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Faith, History

Truth in the Context of Prophet Muhammad (pbuh) and His Grandson Hussain

Our Prophet Muhammad (pbuh) was known in Arabia, long before he preached the message of Islam, as Al-Sadiq Al-Amin. The honest, the trustworthy. This is the singular most solid characteristic of our Prophet. It stemmed from his childhood through adulthood and until his death. Even while he was spreading the message of Islam and the Meccans were fighting against him, disputes aside, they would leave their belongings with him when they travelled on a far journey. He was so trustworthy and honest that even his enemies relied on him.

If any of us are to follow one characteristic of the Prophet, then let it be this.

A truthful person is a respectable person. A truthful person is a strong person. A truthful person is an emotionally and intellectually intelligent person.

Dishonesty, untruthfulness, and untrustworthiness are all constructs of our character based on the need to please others. We lie to free ourselves of blame. We succumb to what is expected of us and paint our lives with a lie. We weaken in the face of life’s pressures and society’s expectations. We lie and take ourselves away from the best version of ourselves to a lowly one.

If religion did one thing right, if Islam did one thing right, that was to highlight the importance of truth and standing up for truth.



Hussain, the beloved grandson of the Prophet, stood for this. His famous lines echo through the centuries:

‘If you do not believe in any religion, and do not fear the Day of Resurrection, then at least be free in this world’.

To be free in this world means to negate falsehood in all its forms, and it means to stand up for truth and justice in all its forms. A true follower of Prophet Muhammad (pbuh) is one who identifies injustice everywhere and vocalises their support. To follow in Hussain’s footsteps is to say no to playground bullies, to say no to corporate bullies, to say no to government bullies, to say no to media bullies and to stand strong and free for what you believe in and what you know is right.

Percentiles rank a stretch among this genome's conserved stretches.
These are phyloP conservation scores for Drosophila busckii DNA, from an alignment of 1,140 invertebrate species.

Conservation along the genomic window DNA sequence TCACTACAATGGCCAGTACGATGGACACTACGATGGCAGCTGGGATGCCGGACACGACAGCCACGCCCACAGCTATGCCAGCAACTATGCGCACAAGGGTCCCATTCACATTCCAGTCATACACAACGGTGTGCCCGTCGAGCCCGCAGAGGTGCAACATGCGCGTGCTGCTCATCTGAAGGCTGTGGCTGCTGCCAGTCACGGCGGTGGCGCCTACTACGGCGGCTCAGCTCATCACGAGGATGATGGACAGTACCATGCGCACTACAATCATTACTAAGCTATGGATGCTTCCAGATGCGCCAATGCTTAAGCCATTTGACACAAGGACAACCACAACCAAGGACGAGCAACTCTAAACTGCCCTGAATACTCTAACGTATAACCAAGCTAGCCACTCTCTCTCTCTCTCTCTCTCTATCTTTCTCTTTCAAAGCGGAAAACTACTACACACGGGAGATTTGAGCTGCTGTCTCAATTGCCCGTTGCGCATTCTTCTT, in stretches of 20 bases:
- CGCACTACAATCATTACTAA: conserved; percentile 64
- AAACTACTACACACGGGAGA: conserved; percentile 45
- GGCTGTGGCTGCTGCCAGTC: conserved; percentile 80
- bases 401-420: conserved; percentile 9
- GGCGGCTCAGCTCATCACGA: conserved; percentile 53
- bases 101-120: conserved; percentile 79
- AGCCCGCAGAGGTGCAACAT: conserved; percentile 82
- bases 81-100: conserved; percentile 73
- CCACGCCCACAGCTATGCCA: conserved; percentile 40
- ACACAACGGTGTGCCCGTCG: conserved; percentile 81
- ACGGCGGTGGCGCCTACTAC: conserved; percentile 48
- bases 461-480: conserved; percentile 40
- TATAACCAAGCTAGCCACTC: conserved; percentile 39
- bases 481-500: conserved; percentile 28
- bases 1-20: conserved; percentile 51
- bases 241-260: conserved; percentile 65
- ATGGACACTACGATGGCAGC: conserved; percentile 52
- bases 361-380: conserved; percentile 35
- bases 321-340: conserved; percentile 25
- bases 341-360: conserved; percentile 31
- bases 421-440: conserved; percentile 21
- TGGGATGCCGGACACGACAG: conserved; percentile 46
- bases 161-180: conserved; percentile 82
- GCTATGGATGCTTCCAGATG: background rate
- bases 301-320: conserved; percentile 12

On the day of Ashura, two camps stood up for prayer. One was significantly smaller than the other. One was significantly more humble than the other. One had the family of the Prophet and seventy-two of their followers, while the other was a camp of monstrous size and demeanor, the camp of Yazid. One truthful, the other the epitome of falsehood. Falsehood can decorate itself with the rituals of religion, but falsehood can only wear its costume for so long.

The tragedy in Karbala on the day of Ashura was recorded by many. People who were there, bystanders who saw the atrocities unfold and did nothing. They saw the six-month-old baby killed by a deadly arrow and did nothing. They saw Hussain’s camp denied water for three days in the scorching heat of Iraq and did nothing. They saw a plethora of inhumane murders and told themselves it was okay… they lied to themselves. They lied that it was okay.

They were promised wealth, you see, money, you see, position, you see. But don’t you see?

It isn’t okay. Prophet Muhammad (pbuh) says it isn’t okay. It’s never okay to lie to yourself about what is right and what is wrong.

Don’t weaken. Stay strong. For God is with the righteous.

We learn bravery from a man who saw thousands of arrows flying towards him but still stood with the truth. So be truthful, to yourself before anyone else.

Hurr ibn Yazid Al-Riyahi, one of the key members of Yazid’s army, was brave enough to make this stand. He abandoned his position and joined Imam Hussain’s army saying,

‘I see myself choosing between heaven and hell’.

He saw the right and wrong and chose the right. He lost his position and life by standing for the truth.

If he can do it, so can you.

Noor Owainati is a mother who believes words make revolutions within souls and within communities.

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